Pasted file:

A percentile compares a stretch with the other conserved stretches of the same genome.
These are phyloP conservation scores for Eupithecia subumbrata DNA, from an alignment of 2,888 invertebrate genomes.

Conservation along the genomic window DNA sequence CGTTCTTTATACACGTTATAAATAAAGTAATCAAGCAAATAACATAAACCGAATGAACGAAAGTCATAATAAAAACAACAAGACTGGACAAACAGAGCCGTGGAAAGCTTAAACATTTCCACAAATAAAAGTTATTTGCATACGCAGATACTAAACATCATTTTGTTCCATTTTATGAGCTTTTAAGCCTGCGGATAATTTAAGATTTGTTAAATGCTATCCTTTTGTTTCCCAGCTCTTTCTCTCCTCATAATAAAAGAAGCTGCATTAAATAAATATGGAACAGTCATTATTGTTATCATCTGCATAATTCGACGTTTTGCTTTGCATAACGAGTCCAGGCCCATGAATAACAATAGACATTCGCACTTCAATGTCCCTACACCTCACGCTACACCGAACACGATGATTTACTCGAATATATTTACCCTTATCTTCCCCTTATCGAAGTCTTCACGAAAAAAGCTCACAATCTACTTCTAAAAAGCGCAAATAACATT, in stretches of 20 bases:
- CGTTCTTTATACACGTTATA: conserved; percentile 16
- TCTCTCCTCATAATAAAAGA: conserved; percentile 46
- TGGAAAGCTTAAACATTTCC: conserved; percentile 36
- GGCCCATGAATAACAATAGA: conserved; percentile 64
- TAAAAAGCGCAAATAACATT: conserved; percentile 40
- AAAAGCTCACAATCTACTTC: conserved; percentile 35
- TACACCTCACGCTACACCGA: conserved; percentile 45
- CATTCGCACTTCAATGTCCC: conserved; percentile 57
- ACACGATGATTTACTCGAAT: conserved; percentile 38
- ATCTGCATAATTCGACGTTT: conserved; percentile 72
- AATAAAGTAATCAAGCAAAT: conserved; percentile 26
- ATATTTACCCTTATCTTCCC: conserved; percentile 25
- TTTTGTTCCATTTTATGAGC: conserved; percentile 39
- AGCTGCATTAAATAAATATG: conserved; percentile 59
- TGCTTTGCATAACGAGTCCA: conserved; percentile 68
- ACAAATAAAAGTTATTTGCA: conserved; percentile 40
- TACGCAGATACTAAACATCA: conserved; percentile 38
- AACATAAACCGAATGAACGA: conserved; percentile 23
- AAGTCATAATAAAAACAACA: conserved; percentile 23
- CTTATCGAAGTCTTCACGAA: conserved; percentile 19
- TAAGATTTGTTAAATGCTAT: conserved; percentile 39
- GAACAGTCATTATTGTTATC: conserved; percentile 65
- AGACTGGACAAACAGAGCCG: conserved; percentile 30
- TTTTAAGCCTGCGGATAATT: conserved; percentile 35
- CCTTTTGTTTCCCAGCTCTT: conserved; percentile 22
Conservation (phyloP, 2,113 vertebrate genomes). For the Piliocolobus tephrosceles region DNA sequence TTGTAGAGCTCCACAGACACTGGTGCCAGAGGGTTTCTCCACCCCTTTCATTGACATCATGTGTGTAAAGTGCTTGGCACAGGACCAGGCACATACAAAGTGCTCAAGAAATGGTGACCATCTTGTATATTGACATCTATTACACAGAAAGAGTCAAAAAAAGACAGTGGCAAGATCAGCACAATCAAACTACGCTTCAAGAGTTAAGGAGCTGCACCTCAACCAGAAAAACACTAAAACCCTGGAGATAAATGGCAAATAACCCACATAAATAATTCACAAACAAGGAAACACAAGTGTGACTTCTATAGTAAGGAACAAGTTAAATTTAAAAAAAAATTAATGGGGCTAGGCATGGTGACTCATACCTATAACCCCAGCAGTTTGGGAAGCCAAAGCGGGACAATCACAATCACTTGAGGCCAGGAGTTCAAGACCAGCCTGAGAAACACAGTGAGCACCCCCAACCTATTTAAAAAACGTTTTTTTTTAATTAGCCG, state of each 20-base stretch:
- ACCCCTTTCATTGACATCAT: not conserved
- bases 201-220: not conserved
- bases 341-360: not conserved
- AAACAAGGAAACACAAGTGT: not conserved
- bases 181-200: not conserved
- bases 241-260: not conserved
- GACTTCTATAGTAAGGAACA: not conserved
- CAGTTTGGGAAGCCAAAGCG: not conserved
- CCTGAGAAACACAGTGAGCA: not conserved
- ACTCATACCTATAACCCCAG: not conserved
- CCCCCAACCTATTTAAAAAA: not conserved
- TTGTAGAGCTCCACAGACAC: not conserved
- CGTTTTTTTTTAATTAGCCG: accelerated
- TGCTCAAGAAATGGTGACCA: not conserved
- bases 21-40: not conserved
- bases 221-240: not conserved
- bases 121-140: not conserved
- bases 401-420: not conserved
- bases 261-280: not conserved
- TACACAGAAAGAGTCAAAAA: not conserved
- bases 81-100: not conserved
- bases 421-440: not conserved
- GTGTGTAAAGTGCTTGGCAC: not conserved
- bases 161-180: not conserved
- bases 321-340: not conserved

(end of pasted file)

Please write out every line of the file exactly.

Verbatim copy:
A percentile compares a stretch with the other conserved stretches of the same genome.
These are phyloP conservation scores for Eupithecia subumbrata DNA, from an alignment of 2,888 invertebrate genomes.

Conservation along the genomic window DNA sequence CGTTCTTTATACACGTTATAAATAAAGTAATCAAGCAAATAACATAAACCGAATGAACGAAAGTCATAATAAAAACAACAAGACTGGACAAACAGAGCCGTGGAAAGCTTAAACATTTCCACAAATAAAAGTTATTTGCATACGCAGATACTAAACATCATTTTGTTCCATTTTATGAGCTTTTAAGCCTGCGGATAATTTAAGATTTGTTAAATGCTATCCTTTTGTTTCCCAGCTCTTTCTCTCCTCATAATAAAAGAAGCTGCATTAAATAAATATGGAACAGTCATTATTGTTATCATCTGCATAATTCGACGTTTTGCTTTGCATAACGAGTCCAGGCCCATGAATAACAATAGACATTCGCACTTCAATGTCCCTACACCTCACGCTACACCGAACACGATGATTTACTCGAATATATTTACCCTTATCTTCCCCTTATCGAAGTCTTCACGAAAAAAGCTCACAATCTACTTCTAAAAAGCGCAAATAACATT, in stretches of 20 bases:
- CGTTCTTTATACACGTTATA: conserved; percentile 16
- TCTCTCCTCATAATAAAAGA: conserved; percentile 46
- TGGAAAGCTTAAACATTTCC: conserved; percentile 36
- GGCCCATGAATAACAATAGA: conserved; percentile 64
- TAAAAAGCGCAAATAACATT: conserved; percentile 40
- AAAAGCTCACAATCTACTTC: conserved; percentile 35
- TACACCTCACGCTACACCGA: conserved; percentile 45
- CATTCGCACTTCAATGTCCC: conserved; percentile 57
- ACACGATGATTTACTCGAAT: conserved; percentile 38
- ATCTGCATAATTCGACGTTT: conserved; percentile 72
- AATAAAGTAATCAAGCAAAT: conserved; percentile 26
- ATATTTACCCTTATCTTCCC: conserved; percentile 25
- TTTTGTTCCATTTTATGAGC: conserved; percentile 39
- AGCTGCATTAAATAAATATG: conserved; percentile 59
- TGCTTTGCATAACGAGTCCA: conserved; percentile 68
- ACAAATAAAAGTTATTTGCA: conserved; percentile 40
- TACGCAGATACTAAACATCA: conserved; percentile 38
- AACATAAACCGAATGAACGA: conserved; percentile 23
- AAGTCATAATAAAAACAACA: conserved; percentile 23
- CTTATCGAAGTCTTCACGAA: conserved; percentile 19
- TAAGATTTGTTAAATGCTAT: conserved; percentile 39
- GAACAGTCATTATTGTTATC: conserved; percentile 65
- AGACTGGACAAACAGAGCCG: conserved; percentile 30
- TTTTAAGCCTGCGGATAATT: conserved; percentile 35
- CCTTTTGTTTCCCAGCTCTT: conserved; percentile 22
Conservation (phyloP, 2,113 vertebrate genomes). For the Piliocolobus tephrosceles region DNA sequence TTGTAGAGCTCCACAGACACTGGTGCCAGAGGGTTTCTCCACCCCTTTCATTGACATCATGTGTGTAAAGTGCTTGGCACAGGACCAGGCACATACAAAGTGCTCAAGAAATGGTGACCATCTTGTATATTGACATCTATTACACAGAAAGAGTCAAAAAAAGACAGTGGCAAGATCAGCACAATCAAACTACGCTTCAAGAGTTAAGGAGCTGCACCTCAACCAGAAAAACACTAAAACCCTGGAGATAAATGGCAAATAACCCACATAAATAATTCACAAACAAGGAAACACAAGTGTGACTTCTATAGTAAGGAACAAGTTAAATTTAAAAAAAAATTAATGGGGCTAGGCATGGTGACTCATACCTATAACCCCAGCAGTTTGGGAAGCCAAAGCGGGACAATCACAATCACTTGAGGCCAGGAGTTCAAGACCAGCCTGAGAAACACAGTGAGCACCCCCAACCTATTTAAAAAACGTTTTTTTTTAATTAGCCG, state of each 20-base stretch:
- ACCCCTTTCATTGACATCAT: not conserved
- bases 201-220: not conserved
- bases 341-360: not conserved
- AAACAAGGAAACACAAGTGT: not conserved
- bases 181-200: not conserved
- bases 241-260: not conserved
- GACTTCTATAGTAAGGAACA: not conserved
- CAGTTTGGGAAGCCAAAGCG: not conserved
- CCTGAGAAACACAGTGAGCA: not conserved
- ACTCATACCTATAACCCCAG: not conserved
- CCCCCAACCTATTTAAAAAA: not conserved
- TTGTAGAGCTCCACAGACAC: not conserved
- CGTTTTTTTTTAATTAGCCG: accelerated
- TGCTCAAGAAATGGTGACCA: not conserved
- bases 21-40: not conserved
- bases 221-240: not conserved
- bases 121-140: not conserved
- bases 401-420: not conserved
- bases 261-280: not conserved
- TACACAGAAAGAGTCAAAAA: not conserved
- bases 81-100: not conserved
- bases 421-440: not conserved
- GTGTGTAAAGTGCTTGGCAC: not conserved
- bases 161-180: not conserved
- bases 321-340: not conserved